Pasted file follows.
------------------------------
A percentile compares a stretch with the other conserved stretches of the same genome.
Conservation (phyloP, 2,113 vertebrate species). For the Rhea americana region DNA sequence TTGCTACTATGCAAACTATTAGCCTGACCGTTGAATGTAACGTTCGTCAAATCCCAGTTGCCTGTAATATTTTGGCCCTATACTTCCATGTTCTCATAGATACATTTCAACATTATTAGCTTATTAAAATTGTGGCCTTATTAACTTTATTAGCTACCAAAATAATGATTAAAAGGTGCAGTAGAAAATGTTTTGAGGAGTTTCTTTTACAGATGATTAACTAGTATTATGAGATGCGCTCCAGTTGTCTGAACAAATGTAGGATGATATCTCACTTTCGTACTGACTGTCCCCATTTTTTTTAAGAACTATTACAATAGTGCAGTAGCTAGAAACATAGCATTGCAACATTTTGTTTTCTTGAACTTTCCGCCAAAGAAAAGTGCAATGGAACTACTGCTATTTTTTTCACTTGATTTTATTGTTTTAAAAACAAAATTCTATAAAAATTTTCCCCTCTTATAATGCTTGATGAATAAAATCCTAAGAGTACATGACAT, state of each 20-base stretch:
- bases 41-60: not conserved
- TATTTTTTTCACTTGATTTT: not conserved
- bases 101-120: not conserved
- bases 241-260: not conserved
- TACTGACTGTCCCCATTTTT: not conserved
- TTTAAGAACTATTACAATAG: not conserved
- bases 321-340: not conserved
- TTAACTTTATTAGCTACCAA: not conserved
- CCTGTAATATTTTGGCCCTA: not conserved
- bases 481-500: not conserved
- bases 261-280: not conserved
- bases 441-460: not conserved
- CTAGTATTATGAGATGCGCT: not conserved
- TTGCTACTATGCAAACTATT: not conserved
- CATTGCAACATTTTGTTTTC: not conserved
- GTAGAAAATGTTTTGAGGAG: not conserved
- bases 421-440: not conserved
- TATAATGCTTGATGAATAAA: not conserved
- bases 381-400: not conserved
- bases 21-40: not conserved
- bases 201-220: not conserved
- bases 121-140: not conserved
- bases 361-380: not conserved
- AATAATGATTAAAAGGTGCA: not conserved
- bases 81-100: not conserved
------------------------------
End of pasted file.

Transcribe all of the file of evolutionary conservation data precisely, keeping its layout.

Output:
A percentile compares a stretch with the other conserved stretches of the same genome.
Conservation (phyloP, 2,113 vertebrate species). For the Rhea americana region DNA sequence TTGCTACTATGCAAACTATTAGCCTGACCGTTGAATGTAACGTTCGTCAAATCCCAGTTGCCTGTAATATTTTGGCCCTATACTTCCATGTTCTCATAGATACATTTCAACATTATTAGCTTATTAAAATTGTGGCCTTATTAACTTTATTAGCTACCAAAATAATGATTAAAAGGTGCAGTAGAAAATGTTTTGAGGAGTTTCTTTTACAGATGATTAACTAGTATTATGAGATGCGCTCCAGTTGTCTGAACAAATGTAGGATGATATCTCACTTTCGTACTGACTGTCCCCATTTTTTTTAAGAACTATTACAATAGTGCAGTAGCTAGAAACATAGCATTGCAACATTTTGTTTTCTTGAACTTTCCGCCAAAGAAAAGTGCAATGGAACTACTGCTATTTTTTTCACTTGATTTTATTGTTTTAAAAACAAAATTCTATAAAAATTTTCCCCTCTTATAATGCTTGATGAATAAAATCCTAAGAGTACATGACAT, state of each 20-base stretch:
- bases 41-60: not conserved
- TATTTTTTTCACTTGATTTT: not conserved
- bases 101-120: not conserved
- bases 241-260: not conserved
- TACTGACTGTCCCCATTTTT: not conserved
- TTTAAGAACTATTACAATAG: not conserved
- bases 321-340: not conserved
- TTAACTTTATTAGCTACCAA: not conserved
- CCTGTAATATTTTGGCCCTA: not conserved
- bases 481-500: not conserved
- bases 261-280: not conserved
- bases 441-460: not conserved
- CTAGTATTATGAGATGCGCT: not conserved
- TTGCTACTATGCAAACTATT: not conserved
- CATTGCAACATTTTGTTTTC: not conserved
- GTAGAAAATGTTTTGAGGAG: not conserved
- bases 421-440: not conserved
- TATAATGCTTGATGAATAAA: not conserved
- bases 381-400: not conserved
- bases 21-40: not conserved
- bases 201-220: not conserved
- bases 121-140: not conserved
- bases 361-380: not conserved
- AATAATGATTAAAAGGTGCA: not conserved
- bases 81-100: not conserved